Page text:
I feel better knowing that i don't have to have everything ready for the first appt to start the process. The person that I spoke with on the phone was not helpful at all. They did not tell me to bring or prepare anything. Just said to show up.

Cognitive dysfunction is a big problem for me so dealing with this has been stressful. I have a hard time staying focused, concentrating, comprehending, remembering, etc. I just want to do it right so that hopefully I will have a good chance at getting the help/benefits that I need.

So, do you think that I need be prepared with my diagnoses and a description of how my symptoms limit my daily activities/work ability? Or is this something done later?

Thanks again. By the end of this I may have an anxiety disorder to add to my list! Just kidding... [Smile]

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Keebler
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Rather than use the term "Cognitive dysfunction" you might fare better just using normal day-to-day language.

They don't care about diagnosis. And a dx of lyme will not help. Symptoms matter more than diagnoses.

They want to know what you can do. Can you work in an office, a phone job, delivering mail . . . is there ANYTHING you CAN do? For how long?

That is what they want to know. They will get diagnoses from your doctors. Don't worry about trying to please them, just be honest. If you wonder what you should say, just tell the truth. That is what matters most. The truth - in your own words.

Like giving a speech, just SHARE information and BE YOURSELF, as you are now. Sheer honesty is key.
-

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sammy
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4/23/10

I was able to go to the Social Security office to apply for disability today. Thankfully, the lady who helped me there was very nice.

She said that it would probably take a month or so before my doctors were contacted to request my medical records. Then it would take another 3-4mo for them to review everything and make a decision.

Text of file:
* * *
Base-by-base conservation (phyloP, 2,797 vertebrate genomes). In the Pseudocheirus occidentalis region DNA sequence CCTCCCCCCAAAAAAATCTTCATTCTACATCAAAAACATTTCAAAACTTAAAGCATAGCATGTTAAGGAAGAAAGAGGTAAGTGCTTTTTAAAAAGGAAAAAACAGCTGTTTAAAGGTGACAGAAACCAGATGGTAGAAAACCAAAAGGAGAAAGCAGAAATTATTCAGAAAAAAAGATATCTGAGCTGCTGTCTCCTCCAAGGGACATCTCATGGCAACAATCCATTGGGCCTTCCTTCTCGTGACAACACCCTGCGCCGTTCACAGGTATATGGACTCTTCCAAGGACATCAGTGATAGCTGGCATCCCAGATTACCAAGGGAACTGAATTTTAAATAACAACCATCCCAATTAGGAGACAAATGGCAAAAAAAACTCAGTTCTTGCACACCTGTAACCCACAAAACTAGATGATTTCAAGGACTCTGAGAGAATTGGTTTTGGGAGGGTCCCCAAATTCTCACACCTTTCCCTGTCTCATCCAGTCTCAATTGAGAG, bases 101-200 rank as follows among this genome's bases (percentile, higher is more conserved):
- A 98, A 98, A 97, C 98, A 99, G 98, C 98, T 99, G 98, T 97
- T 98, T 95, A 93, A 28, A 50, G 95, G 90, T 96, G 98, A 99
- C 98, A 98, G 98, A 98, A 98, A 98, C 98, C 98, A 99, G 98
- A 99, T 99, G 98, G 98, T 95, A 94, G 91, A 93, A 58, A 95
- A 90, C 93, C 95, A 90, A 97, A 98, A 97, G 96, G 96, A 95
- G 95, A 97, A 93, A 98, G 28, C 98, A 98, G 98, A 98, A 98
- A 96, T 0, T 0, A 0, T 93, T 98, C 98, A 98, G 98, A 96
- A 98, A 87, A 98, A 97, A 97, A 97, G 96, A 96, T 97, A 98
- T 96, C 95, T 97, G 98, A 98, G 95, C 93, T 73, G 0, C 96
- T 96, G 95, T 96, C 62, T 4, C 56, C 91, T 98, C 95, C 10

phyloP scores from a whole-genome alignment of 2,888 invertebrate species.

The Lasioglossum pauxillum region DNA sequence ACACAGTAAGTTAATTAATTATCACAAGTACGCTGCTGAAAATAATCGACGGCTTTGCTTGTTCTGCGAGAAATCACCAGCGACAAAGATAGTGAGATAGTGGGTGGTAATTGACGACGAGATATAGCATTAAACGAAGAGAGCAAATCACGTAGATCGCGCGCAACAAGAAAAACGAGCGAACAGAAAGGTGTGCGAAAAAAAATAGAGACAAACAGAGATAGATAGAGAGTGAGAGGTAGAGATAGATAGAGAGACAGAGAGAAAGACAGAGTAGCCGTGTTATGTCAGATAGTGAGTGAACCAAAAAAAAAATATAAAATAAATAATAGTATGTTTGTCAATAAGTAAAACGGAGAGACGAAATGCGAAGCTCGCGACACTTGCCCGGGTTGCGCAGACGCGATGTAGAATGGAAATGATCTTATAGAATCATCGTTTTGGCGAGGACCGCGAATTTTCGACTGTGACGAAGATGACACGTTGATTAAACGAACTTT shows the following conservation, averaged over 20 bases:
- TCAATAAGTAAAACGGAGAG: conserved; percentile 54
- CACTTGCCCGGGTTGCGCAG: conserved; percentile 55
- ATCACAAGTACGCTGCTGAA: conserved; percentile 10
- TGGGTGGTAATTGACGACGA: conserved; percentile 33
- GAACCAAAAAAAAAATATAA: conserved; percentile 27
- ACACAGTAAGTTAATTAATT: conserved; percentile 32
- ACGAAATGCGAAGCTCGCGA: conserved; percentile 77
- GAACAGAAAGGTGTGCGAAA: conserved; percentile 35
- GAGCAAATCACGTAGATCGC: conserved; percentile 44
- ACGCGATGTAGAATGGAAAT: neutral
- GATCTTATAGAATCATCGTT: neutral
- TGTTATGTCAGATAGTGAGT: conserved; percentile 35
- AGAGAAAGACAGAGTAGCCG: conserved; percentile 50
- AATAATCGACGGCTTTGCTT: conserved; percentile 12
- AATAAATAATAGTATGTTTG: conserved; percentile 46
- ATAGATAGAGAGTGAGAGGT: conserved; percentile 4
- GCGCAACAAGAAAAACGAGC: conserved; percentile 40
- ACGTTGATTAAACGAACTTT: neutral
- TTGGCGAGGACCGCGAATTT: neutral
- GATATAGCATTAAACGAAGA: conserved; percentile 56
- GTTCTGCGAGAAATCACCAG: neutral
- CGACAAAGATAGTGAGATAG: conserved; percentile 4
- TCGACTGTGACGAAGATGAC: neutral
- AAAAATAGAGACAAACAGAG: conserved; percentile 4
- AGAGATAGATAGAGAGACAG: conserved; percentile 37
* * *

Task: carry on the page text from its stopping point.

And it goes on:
She said that I did not have to do anything else. Is this correct? Should I contact my doctors to let them know that I applied? Ask them to please send my complete records and any other forms or letters requested to confirm my "disabilities"?

I printed up a list of symptoms and how they affect my daily life to give to the SSDI people today. Should I send a copy of this to my doctor?

Any other suggestions?

Thanks again for all your help [Smile]

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lou
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I also am impressed with optimistick's posts and think it should be an article in Lyme Times. Please think about submitting it.

Don't understand why the SS office would insist that sammy come in at a particular time for an initial interview. And not to submit anything else? Is this a setup for a denial, not tell the patient to prepare a good record? Why couldn't she come when she was prepared?

How many doctors know the fine points of getting ss disability, and how many have the time to prepare the right kind of record? This seems risky to me.